Increased Angina and/or Myocardial Infarction

Rarely, patients, particularly those who have severe obstructive coronary artery disease, have developed well documented increased frequency, duration and/or severity of angina or acute myocardial infarction on starting nifedipine or at the time of dosage increase. The mechanism of this effect is not established.

Beta Blocker Withdrawal

It is important to taper beta blockers if possible, rather than stopping them abruptly before beginning nifedipine. Patients recently withdrawn from beta blockers may develop a withdrawal syndrome with increased angina, probably related to increased sensitivity to catecholamines. Initiation of nifedipine treatment will not prevent this occurrence and on occasion has been reported to increase it.

Congestive Heart Failure

Rarely, patients, usually receiving a beta blocker, have developed heart failure after beginning nifedipine. Patients with tight aortic stenosis may be at greater risk for such an event, as the unloading effect of nifedipine would be expected to be of less benefit to those patients, owing to their fixed impedance to flow across the aortic valve.


What are the precautions of nifedipine?

General

Hypotension

Because nifedipine decreases peripheral vascular resistance, careful monitoring of blood pressure during the initial administration and titration of nifedipine is suggested. Close observation is especially recommended for patients already taking medications that are known to lower blood pressure. (See .)

Peripheral Edema

Mild to moderate peripheral edema occurs in a dose dependent manner with an incidence ranging from approximately 10% to about 30% at the highest dose studied (180 mg). It is a localized phenomenon thought to be associated with vasodilation of dependent arterioles and small blood vessels and not due to left ventricular dysfunction or generalized fluid retention. With patients whose angina or hypertension is complicated by congestive heart failure, care should be taken to differentiate this peripheral edema from the effects of increasing left ventricular dysfunction.

Other

As with any other non-deformable material, caution should be used when administering nifedipine extended-release in patients with preexisting severe gastrointestinal narrowing (pathologic or iatrogenic). There have been rare reports of obstructive symptoms in patients with known strictures in association with the ingestion of nifedipine extended-release.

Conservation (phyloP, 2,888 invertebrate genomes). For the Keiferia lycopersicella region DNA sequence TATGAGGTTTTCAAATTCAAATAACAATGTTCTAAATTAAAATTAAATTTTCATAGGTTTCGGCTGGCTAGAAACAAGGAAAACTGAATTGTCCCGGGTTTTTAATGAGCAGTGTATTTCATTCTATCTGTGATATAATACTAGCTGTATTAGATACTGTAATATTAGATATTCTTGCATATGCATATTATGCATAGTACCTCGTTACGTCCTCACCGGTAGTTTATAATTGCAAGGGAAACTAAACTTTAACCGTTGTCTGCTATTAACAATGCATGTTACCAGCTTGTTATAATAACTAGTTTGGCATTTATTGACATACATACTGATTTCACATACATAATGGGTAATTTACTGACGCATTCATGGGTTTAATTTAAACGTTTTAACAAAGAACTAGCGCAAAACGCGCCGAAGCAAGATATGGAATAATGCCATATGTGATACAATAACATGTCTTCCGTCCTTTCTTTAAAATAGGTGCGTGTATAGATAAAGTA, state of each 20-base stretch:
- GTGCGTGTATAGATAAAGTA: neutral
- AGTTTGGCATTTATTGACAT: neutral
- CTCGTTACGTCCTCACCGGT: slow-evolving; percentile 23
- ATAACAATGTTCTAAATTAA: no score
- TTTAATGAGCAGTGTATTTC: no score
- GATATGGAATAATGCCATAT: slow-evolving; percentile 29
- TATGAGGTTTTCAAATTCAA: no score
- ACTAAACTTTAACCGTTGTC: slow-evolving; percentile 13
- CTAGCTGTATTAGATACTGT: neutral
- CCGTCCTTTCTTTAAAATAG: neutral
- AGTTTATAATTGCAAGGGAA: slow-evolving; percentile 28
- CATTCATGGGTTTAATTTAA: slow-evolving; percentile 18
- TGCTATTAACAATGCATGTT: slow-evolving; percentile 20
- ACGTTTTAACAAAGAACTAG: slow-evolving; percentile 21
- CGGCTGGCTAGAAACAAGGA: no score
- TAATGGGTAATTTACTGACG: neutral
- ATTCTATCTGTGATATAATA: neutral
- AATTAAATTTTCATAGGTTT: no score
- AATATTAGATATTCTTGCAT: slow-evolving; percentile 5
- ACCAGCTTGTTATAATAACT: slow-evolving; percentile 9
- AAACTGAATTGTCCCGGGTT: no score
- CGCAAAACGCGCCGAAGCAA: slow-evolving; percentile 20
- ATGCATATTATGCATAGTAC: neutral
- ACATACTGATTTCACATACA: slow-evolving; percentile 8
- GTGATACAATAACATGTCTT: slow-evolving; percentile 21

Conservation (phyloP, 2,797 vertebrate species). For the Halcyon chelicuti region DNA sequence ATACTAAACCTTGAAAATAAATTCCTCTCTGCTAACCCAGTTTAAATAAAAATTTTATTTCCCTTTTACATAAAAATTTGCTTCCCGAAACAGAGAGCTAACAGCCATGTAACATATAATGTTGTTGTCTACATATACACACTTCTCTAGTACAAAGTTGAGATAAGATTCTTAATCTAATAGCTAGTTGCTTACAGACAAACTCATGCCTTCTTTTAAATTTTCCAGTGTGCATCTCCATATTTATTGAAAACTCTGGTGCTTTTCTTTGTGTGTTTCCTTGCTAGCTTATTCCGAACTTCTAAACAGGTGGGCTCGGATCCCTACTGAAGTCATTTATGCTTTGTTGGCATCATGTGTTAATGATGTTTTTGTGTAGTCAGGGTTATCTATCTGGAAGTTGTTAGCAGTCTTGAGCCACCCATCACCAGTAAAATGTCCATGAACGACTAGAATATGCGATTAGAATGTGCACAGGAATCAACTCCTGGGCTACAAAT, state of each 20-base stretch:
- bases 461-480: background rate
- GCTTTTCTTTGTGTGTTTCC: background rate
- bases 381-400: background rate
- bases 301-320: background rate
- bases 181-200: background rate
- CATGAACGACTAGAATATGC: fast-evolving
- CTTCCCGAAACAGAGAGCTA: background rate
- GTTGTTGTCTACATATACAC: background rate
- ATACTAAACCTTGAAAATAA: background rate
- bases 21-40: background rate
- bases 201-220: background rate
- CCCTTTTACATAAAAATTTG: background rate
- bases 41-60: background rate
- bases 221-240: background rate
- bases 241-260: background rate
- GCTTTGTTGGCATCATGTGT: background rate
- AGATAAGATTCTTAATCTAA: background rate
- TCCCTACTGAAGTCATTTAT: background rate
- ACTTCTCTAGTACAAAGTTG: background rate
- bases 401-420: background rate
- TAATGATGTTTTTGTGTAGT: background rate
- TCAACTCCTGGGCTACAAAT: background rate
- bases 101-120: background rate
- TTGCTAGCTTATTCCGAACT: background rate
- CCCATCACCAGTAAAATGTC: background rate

Information for Patients

Nifedipine extended-release tablets should be swallowed whole. Do not chew, divide or crush tablets. Do not be concerned if you occasionally notice in your stool something that looks like a tablet. In nifedipine extended-release, the medication is contained within a nonabsorbable shell that has been specially designed to slowly release the drug for your body to absorb. When this process is completed, the empty tablet is eliminated from your body.

Laboratory Tests

Rare, usually transient, but occasionally significant elevations of enzymes such as alkaline phosphatase, CPK, LDH, SGOT and SGPT have been noted. The relationship to nifedipine therapy is uncertain in most cases, but probable in some. These laboratory abnormalities have rarely been associated with clinical symptoms; however, cholestasis with or without jaundice has been reported. A small (5.4%) increase in mean alkaline phosphatase was noted in patients treated with nifedipine extended-release. This was an isolated finding not associated with clinical symptoms and it rarely resulted in values which fell outside the normal range. Rare instances of allergic hepatitis have been reported. In controlled studies, nifedipine extended-release did not adversely affect serum uric acid, glucose, or cholesterol. Serum potassium was unchanged in patients receiving nifedipine extended-release in the absence of concomitant diuretic therapy, and slightly decreased in patients receiving concomitant diuretics.

Nifedipine, like other calcium channel blockers, decreases platelet aggregation Limited clinical studies have demonstrated a moderate but statistically significant decrease in platelet aggregation and an increase in bleeding time in some nifedipine patients. This is thought to be a function of inhibition of calcium transport across the platelet membrane. No clinical significance for these findings has been demonstrated.

Positive direct Coombs test with/without hemolytic anemia has been reported but a causal relationship between nifedipine administration and positivity of this laboratory test, including hemolysis, could not be determined.

Although nifedipine has been used safely in patients with renal dysfunction and has been reported to exert a beneficial effect, in certain cases, rare, reversible elevations in BUN and serum creatinine have been reported in patients with pre-existing chronic renal insufficiency. The relationship to nifedipine therapy is uncertain in most cases but probable in some.

Drug Interactions

Beta-adrenergic Blocking Agents

(See and .) Experience in over 1400 patients with nifedipine extended-release capsules in a noncomparative clinical trial has shown that concomitant administration of nifedipine and beta-blocking agents is usually well tolerated, but there have been occasional literature reports suggesting that the combination may increase the likelihood of congestive heart failure, severe hypotension, or exacerbation of angina.